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Northwestern University Feinberg School of Medicine
Department of Pediatrics
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Quality Initiatives

The Department of Pediatrics is committed to continuous improvement in all domains and focuses on the Institute of Medicine's six domains of healthcare quality. We perform, support and train in improvement science and partner with Northwestern University for more comprehensive training. We will consider our program a success when we view everything as an opportunity for improvement. 

Healthcare quality and safety initiatives are critical to providing optimal healthcare as well as reducing variations of care that will facilitate greater learning in all forms of research. Faculty involved in these initiatives help train medical students, residents and fellows in quality and safety.

The Department of Pediatrics is looking to expand the number of faculty members with healthcare quality and safety expertise. We offer several opportunities for faculty to expand their expertise in these areas:

Certificate Course for Improvement Scholars

This six-month course involves multidisciplinary faculty and participants including physicians. Scholars learn in didactic sessions and initiate an improvement project in their microsystem to accelerate their learning.

Journal Writing Club

We have initiated an Improvement Writers group that will advance optimal utilization of SQUIRE guidelines in September 2018. Graduates of this program are expected to submit healthcare quality and safety manuscripts, help teach the ensuing session and serve as mentors for other colleagues working in these areas.

Value in Healthcare

Faculty involved in quality and safety initiatives are currently developing a method for quantifying value in healthcare. This will enable the institution to prioritize work based on metrics that matter most to our patients and their families.

Karna Murthy

Professor of Pediatrics (Neonatology)

My interests are within the Children's Hospital Neonatal Consortium (CHNC: http://www.thechnc.org). The CHNC has developed a database focusing on infants with uncommon congenital anomalies and/or acquired complications related to preterm birth in 34 regional NICUs since 2010 in the United States and Canada. We aim to describe the care and outcomes for a population of critically-ill infants that has not been a traditional area of focus in existing registries. Our long term goals are to: (1) establish standards of care and clinical practice guidelines for infants with uncommon but high-acuity il...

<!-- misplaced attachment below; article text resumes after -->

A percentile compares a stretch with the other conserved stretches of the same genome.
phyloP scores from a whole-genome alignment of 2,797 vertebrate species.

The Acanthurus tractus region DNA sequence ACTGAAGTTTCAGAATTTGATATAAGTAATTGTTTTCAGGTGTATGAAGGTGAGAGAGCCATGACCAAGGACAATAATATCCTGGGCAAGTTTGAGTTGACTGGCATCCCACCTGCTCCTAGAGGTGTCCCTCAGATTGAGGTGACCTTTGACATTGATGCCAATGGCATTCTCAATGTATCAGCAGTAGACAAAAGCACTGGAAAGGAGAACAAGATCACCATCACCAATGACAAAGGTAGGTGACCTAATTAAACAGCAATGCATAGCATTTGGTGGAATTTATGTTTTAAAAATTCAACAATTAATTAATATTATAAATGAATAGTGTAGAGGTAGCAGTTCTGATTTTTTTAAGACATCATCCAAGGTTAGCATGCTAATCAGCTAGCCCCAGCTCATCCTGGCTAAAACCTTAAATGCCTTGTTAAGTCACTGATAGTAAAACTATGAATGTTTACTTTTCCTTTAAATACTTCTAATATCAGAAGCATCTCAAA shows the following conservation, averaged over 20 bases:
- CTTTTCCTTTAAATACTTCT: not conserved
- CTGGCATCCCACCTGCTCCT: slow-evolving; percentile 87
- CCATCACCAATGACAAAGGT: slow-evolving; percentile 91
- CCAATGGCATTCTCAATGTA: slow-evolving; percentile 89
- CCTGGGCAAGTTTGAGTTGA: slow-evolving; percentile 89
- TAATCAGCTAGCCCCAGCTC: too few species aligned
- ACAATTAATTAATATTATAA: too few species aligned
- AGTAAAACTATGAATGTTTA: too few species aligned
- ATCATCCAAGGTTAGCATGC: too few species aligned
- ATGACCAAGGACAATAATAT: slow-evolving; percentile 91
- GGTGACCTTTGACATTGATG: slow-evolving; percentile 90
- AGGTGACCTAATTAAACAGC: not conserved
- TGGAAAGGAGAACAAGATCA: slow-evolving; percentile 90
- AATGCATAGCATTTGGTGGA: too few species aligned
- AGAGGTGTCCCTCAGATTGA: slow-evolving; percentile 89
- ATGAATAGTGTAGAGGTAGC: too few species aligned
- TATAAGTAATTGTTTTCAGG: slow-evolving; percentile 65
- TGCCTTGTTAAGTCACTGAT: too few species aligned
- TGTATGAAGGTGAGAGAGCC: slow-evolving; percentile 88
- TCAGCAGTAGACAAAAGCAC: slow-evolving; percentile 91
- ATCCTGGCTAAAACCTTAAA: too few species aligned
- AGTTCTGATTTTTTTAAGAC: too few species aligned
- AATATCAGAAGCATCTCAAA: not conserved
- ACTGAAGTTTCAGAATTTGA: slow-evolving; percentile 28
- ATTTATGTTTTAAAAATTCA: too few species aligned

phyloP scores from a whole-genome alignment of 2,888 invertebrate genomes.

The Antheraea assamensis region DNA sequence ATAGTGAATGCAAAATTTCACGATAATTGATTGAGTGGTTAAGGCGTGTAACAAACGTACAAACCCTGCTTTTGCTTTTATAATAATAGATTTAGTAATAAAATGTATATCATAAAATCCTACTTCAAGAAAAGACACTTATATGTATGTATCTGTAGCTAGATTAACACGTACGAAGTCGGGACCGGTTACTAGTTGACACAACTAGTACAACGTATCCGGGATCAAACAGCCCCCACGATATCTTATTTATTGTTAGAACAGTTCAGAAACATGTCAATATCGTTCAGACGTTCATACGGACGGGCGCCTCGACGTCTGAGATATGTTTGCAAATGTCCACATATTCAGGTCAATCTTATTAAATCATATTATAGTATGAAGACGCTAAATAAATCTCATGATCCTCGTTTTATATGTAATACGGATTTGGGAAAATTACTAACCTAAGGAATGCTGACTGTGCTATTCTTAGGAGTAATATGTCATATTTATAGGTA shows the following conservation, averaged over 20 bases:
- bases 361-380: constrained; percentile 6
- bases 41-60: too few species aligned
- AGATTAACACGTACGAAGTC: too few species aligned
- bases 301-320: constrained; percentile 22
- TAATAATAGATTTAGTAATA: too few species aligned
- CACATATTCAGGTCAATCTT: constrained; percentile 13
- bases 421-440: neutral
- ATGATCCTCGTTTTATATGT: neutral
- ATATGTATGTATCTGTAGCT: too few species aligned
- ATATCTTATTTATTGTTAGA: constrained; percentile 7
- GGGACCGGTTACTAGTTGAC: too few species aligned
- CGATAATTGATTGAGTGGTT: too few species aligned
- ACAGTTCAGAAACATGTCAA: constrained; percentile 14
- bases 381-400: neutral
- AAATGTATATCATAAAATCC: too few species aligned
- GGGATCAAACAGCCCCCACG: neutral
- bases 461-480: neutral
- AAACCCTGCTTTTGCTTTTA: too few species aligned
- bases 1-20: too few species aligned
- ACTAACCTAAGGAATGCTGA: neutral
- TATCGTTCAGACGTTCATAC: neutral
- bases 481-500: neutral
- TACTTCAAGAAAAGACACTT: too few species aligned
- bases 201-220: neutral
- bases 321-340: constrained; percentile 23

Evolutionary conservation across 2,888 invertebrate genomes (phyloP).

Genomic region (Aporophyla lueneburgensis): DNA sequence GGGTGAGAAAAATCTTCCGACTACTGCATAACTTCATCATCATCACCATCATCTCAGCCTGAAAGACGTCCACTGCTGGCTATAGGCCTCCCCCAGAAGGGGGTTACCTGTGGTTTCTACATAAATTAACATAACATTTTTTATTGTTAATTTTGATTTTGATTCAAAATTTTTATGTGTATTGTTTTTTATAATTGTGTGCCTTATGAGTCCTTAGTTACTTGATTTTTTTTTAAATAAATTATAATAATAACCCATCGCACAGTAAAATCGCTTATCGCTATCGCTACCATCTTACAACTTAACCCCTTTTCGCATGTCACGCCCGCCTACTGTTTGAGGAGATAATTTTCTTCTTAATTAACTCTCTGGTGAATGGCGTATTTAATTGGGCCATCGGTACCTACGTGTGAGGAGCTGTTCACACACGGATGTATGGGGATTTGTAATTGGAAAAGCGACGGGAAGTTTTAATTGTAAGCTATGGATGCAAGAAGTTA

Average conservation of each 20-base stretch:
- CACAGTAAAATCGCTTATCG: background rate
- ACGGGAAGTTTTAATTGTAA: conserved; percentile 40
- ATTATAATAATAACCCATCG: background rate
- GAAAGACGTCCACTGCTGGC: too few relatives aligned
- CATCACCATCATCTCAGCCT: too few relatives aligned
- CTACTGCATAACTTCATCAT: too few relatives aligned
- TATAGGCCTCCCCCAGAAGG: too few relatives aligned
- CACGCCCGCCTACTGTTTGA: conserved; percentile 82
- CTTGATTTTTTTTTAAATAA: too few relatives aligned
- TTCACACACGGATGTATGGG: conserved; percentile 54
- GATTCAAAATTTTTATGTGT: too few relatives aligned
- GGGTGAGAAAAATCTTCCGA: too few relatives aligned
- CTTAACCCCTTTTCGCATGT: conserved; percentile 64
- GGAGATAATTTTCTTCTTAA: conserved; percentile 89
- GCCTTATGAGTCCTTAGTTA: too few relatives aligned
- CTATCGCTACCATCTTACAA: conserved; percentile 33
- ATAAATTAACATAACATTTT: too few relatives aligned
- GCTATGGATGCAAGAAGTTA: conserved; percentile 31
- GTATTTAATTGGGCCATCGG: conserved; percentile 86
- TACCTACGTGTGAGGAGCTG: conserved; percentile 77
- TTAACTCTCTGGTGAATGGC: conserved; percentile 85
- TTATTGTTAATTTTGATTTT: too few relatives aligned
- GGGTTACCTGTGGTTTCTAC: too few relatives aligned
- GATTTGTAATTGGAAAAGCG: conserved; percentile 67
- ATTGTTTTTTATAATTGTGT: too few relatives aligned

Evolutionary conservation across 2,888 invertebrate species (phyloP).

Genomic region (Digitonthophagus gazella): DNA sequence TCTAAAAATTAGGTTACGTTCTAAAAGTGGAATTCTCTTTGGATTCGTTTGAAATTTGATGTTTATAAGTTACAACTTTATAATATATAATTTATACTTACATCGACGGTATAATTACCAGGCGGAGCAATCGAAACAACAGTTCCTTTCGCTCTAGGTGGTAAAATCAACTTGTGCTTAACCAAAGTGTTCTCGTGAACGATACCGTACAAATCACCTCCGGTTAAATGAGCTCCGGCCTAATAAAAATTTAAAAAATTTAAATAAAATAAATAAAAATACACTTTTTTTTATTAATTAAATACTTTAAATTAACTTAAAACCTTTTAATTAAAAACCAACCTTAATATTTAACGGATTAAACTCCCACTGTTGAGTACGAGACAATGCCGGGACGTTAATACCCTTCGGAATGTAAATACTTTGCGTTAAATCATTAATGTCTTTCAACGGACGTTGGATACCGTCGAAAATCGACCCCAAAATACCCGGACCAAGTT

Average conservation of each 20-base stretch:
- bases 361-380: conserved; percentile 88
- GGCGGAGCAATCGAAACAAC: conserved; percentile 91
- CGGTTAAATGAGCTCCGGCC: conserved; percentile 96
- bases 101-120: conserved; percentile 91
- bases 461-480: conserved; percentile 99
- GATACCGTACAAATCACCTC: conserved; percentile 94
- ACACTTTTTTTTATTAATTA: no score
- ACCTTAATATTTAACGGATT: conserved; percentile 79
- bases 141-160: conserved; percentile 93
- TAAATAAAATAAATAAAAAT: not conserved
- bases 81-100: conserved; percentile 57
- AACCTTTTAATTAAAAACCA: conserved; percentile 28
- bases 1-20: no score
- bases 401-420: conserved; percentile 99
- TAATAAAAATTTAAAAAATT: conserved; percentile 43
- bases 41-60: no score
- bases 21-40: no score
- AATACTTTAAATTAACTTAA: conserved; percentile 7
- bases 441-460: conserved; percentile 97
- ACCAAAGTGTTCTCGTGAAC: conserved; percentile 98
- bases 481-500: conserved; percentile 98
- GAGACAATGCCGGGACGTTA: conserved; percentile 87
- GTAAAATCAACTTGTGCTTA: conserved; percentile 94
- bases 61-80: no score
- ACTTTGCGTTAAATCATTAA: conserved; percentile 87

Peter T Osgood

Instructor of Pediatrics (Gastroenterology, Hepatology, and Nutrition)

My medical career to date has fostered a progressive interest in pediatric gastroenterology, nutrition, gastrointestinal (GI) motility, and disorders of brain-gut interaction. Though my training has combined laboratory-based and clinical research, educational initiatives, and quality improvement projects, my primary focus now lies in the clinical care and research of gastrointestinal motility disorders.

Kirsten M Simonton

Assistant Professor of Pediatrics (Child Abuse)

I joined the Child Abuse Division at Lurie Children’s Hospital in December 2016. I completed residency training in pediatrics at Carolinas Medical Center in Charlotte NC, and remained there as Chief Pediatric Resident. I then completed fellowship training in Child Abuse Pediatrics at Cincinnati Children’s Hospital Medical Center, where I developed a particular interest in the health of children in foster care. Since joining the faculty at Lurie Children’s, I have developed projects focused on clinical quality improvement and understanding the experiences of marginalized youth within foster car...

Kenny delBarco Kronforst

Instructor of Pediatrics (Neonatology)

Kenny D. Kronforst received a B.S. degree in Microbiology, as well as, her MPH with a concentration in Epidemiology from University of Miami. She then completed her M.D. at the University of Texas Health Science Center at Houston (now McGovern Medical School). She graduated medical school in 2006 and continued her intern year in Pediatrics at the same institution. In 2007, she transferred to Boston, MA, and became part of the Boston Combined Residency Program in Pediatrics. She successfully completed that program and transitioned to the Boston Children’s Neonatal-Perinatal Medicine Fellowship ...

Nicole R Pouppirt

Assistant Professor of Pediatrics (Neonatology)

My primary interest is in the neurodevelopmental outcome of high-risk infants. My focus involves the early detection of cerebral palsy through various assessments, including The General Movements Assessment. A portion of my clinical time is spent caring for patients in the NICU-Cardiac Neurodevelopmental Program. I am also interested in improving the safety of neonatal intubation through quality improvement efforts and the use of innovative tools, such as video laryngoscopy.

Jeffrey B Brown

Associate Professor of Pediatrics (Gastroenterology, Hepatology, and Nutrition)

My primary clinical and research interest is IBD (Crohn's disease and ulcerative colitis)where we are working to understand and develop a non-invasive marker of disease activity/prognosis examing nail fold caprilloscopy. I am the medical director of the IBD program, which now includes physician/APN/PA specialists, nurse clinicians, dieticians, and a dedicated social worker. We are an active participant on the international IBD quality improvement and research consortium, Improve Care Now and a participating site in 3 clinical trials.

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